Winged Thunbergia, Sowing and Cultivation


The Thunbergia alata is a very simple climbing plant to cultivate. It does not require excessive care and is able to give wonderful and special blooms. Let’s see how to sow and cultivate this plant.

The Thunbergia alata is an evergreen climber native to Africa. It is a plant cultivated more as an annual plant due to its easy reproduction, a very fast growth and flowering. It is a plant belonging to the family of Acantaceae and contains about 200 different species.

The leaves of Thunbergia are oval, the stems are woody, thin and drooping where they come to life numerous blooms during the summer. The flowers are of various colours, orange, yellow, red, white and pink, their particular characteristic is the central black dot.

This plant requires little care, so it is very simple to grow both in pots and in the garden, now let’s see how to do it.

How And When To Sow

The Thunbergia alata is a species whose reproduction takes place by sowing. Seeds, oval in shape, can be found online or can be obtained at the foot of the plant, around the period from September to October. It is capable of self sowing, so it can be grown easily as an annual.

If we want to anticipate the times and have the plants of Thunbergia alata ready already in spring, we can choose to reproduce it in the greenhouse or seedbed. This procedure should be carried out in the period from February to March. Here’s how to do it:

Let’s get small pots, even the biodegradable ones on the market and a lot of seeding soil, called peat. Let’s fill the pots with earth, make a hole in the center where we will put the seed, covering it with the soil. The hole must be twice the size of the seed. Water well with a nebulizer and place the pots in the chosen seedbed, covering with the appropriate cover.

The temperature inside the seedbed should be between 18-23 degrees Celsius.

After 4-5 days from sowing, the first shoots will sprout, leave the pots in the greenhouse for another 5-6 days, continuing to spray the ground constantly.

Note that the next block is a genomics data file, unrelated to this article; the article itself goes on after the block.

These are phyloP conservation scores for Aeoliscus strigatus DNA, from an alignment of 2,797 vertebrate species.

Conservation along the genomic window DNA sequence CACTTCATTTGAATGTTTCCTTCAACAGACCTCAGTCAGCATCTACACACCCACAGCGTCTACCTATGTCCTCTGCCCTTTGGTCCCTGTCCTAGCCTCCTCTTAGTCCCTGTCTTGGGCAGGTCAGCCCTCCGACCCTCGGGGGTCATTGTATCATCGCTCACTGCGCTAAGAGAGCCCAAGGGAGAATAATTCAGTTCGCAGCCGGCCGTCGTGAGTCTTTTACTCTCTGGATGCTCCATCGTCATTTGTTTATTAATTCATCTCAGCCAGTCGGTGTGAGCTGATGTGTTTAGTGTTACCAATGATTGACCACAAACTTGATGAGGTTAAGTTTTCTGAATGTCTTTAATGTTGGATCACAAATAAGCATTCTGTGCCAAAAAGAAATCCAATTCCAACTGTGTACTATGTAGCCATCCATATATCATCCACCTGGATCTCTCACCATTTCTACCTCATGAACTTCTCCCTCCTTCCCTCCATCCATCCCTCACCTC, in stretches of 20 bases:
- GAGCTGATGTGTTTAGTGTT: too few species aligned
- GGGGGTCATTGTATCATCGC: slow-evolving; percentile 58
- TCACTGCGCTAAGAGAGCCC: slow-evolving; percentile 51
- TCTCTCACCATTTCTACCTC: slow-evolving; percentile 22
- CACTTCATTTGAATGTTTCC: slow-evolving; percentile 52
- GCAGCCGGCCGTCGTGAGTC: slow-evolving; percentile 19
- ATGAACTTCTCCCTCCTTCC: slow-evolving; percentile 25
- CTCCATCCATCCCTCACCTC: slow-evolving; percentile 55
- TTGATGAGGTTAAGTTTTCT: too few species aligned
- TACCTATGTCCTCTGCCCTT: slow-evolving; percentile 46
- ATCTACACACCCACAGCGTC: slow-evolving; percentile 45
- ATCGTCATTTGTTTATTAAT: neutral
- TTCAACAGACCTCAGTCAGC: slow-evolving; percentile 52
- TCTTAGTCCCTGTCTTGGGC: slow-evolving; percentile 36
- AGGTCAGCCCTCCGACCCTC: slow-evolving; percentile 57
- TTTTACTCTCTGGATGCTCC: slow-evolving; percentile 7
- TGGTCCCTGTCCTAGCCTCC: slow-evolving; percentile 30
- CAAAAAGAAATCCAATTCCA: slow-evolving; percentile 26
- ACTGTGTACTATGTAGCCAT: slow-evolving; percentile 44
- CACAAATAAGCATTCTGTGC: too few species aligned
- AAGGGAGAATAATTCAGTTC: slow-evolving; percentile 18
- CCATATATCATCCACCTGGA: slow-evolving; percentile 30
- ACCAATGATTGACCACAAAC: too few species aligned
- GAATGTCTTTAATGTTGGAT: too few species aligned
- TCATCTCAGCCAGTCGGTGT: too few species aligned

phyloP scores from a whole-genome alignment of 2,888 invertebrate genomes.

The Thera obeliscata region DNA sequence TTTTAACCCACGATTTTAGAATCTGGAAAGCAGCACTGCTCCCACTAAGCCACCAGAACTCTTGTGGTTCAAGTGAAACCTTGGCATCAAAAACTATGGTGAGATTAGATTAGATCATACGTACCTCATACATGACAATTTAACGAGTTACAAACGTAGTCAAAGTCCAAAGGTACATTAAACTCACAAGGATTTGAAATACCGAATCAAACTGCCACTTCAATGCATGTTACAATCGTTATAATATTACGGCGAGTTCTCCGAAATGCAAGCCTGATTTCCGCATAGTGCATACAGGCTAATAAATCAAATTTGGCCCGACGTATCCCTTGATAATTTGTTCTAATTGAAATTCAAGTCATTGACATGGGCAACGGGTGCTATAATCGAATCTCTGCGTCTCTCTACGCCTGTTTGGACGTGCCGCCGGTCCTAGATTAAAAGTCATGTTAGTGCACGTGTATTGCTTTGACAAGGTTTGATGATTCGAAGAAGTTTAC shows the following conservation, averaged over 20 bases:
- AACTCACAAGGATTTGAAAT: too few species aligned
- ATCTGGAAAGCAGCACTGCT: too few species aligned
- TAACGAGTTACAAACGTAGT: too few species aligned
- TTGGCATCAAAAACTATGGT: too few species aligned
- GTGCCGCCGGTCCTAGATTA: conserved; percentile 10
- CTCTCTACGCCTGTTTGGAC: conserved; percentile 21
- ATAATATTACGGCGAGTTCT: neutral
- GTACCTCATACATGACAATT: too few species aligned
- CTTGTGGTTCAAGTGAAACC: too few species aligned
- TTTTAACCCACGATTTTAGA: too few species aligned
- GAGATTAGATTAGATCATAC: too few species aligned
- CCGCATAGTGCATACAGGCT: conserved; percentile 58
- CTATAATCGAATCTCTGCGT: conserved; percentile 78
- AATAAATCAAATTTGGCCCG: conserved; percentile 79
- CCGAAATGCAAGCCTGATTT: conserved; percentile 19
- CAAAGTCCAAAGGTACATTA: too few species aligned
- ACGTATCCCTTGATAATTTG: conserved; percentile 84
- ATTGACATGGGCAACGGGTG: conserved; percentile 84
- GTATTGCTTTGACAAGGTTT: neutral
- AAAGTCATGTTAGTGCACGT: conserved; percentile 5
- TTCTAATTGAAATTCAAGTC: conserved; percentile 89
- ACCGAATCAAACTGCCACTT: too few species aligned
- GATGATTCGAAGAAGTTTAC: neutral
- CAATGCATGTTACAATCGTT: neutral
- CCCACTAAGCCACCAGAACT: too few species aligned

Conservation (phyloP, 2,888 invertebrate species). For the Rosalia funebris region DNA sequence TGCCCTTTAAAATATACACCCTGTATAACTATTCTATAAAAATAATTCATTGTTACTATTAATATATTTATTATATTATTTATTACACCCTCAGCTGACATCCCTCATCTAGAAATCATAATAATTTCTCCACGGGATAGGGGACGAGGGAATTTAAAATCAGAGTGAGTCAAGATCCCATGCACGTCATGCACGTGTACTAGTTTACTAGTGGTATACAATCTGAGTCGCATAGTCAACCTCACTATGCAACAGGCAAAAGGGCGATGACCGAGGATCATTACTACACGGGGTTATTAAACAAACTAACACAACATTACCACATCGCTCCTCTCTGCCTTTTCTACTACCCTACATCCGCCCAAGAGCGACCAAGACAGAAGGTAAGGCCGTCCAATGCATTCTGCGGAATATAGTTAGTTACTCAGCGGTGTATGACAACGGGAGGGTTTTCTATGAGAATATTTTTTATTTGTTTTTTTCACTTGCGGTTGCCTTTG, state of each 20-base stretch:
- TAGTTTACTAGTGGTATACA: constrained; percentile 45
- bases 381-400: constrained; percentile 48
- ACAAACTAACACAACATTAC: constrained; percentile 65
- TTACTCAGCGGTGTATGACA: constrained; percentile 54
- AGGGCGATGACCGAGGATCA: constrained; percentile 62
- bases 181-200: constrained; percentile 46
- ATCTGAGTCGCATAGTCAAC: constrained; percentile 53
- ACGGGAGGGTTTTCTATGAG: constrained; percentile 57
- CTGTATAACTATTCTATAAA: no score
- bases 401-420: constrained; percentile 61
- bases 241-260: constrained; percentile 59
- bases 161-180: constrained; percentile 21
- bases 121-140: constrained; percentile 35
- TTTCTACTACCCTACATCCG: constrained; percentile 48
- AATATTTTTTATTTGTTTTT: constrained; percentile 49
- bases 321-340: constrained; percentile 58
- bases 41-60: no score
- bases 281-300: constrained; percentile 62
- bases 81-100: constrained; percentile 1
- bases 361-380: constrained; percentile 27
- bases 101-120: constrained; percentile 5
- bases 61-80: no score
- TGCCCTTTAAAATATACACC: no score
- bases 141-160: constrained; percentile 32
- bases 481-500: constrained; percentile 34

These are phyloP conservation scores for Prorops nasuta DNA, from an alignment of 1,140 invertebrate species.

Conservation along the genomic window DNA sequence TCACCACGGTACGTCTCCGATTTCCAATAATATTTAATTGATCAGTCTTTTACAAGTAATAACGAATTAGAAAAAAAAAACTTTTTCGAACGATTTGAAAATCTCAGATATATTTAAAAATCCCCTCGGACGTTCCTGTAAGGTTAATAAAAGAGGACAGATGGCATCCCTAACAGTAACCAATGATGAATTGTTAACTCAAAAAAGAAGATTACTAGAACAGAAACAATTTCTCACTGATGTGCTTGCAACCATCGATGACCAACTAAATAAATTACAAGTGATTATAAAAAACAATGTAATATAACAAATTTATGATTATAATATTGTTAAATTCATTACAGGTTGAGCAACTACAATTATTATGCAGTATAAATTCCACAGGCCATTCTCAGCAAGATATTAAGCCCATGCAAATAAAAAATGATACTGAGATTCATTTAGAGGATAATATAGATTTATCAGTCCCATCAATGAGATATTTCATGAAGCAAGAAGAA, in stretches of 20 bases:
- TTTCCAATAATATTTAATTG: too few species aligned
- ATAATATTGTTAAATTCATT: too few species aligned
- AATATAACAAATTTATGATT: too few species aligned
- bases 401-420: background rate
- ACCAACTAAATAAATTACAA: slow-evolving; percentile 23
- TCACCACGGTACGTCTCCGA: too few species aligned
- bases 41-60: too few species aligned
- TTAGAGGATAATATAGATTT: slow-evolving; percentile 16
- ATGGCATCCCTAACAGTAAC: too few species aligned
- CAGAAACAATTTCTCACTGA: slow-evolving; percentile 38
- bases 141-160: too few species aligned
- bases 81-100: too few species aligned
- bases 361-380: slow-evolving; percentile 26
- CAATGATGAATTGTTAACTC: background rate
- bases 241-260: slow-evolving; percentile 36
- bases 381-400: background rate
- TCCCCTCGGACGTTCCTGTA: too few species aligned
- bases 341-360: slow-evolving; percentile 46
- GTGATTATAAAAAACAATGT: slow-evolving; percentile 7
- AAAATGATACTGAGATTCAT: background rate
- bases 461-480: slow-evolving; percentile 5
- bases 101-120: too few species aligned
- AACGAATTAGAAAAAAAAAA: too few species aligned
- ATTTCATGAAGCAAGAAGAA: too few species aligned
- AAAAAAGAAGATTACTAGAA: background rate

After such time, the small plants will be able to get out from the seedbed, getting them used to the temperatures of the house. Put the small pots in a luminous and temperate zone, or get the lamps for the indoor cultivation. Continue to water constantly. Then, as temperatures rise, we can take the plants outside, gradually getting them used to, first in the shade and then slowly to the first rays of sunlight.

To be more successful in sowing, the seedbed or the greenhouse must be equipped with a mat or a heating element.

If we do not have space, or if we do not have a greenhouse, we can sow the Thunbergia outside. It will be sufficient to choose the point, or the pot where to grow our plants, add soil, mixing it with peat and sow. Then cover the seeds slightly and water well.

Taking Care of the Winged Thunbergia

As soon as the plants of Thunbergia alata have reached a height of 20-30 cm, they will be ready for transplanting. This happens in April or May, when there will be no more danger of night frost.

We will choose a sunny place during the morning hours and away from the sun’s rays, during the hottest hours of the day. Let’s prepare a small hole, take the jars and select the best and most vigorous plants. Wet the soil of the pot and exert a slight pressure with the palm of your hand, letting the plant out with its compact roots to the ground. Place it in the hole previously made, cover compacting the soil and water.

The Thunbergia alata, as said before, grows and develops quickly. It prefers a sunny position in the morning, shaded during the hottest hours. The soil must be soft and well draining, the Thunburgia suffers from the presence of too moist moulds. The ideal temperature is between 18-25°C.

The plant should be irrigated constantly, wait for the soil to dry completely between watering. Avoid water stagnation.

During the summer period, from June until the first cold, the winged Thunbergia is able to give wonderful blooms. It withstands, for a short period of time, temperatures that fall below 0 degrees, gradually the stems will begin to dry up.

Leave a Reply

Your email address will not be published. Required fields are marked *

Enter Captcha Here : *

Reload Image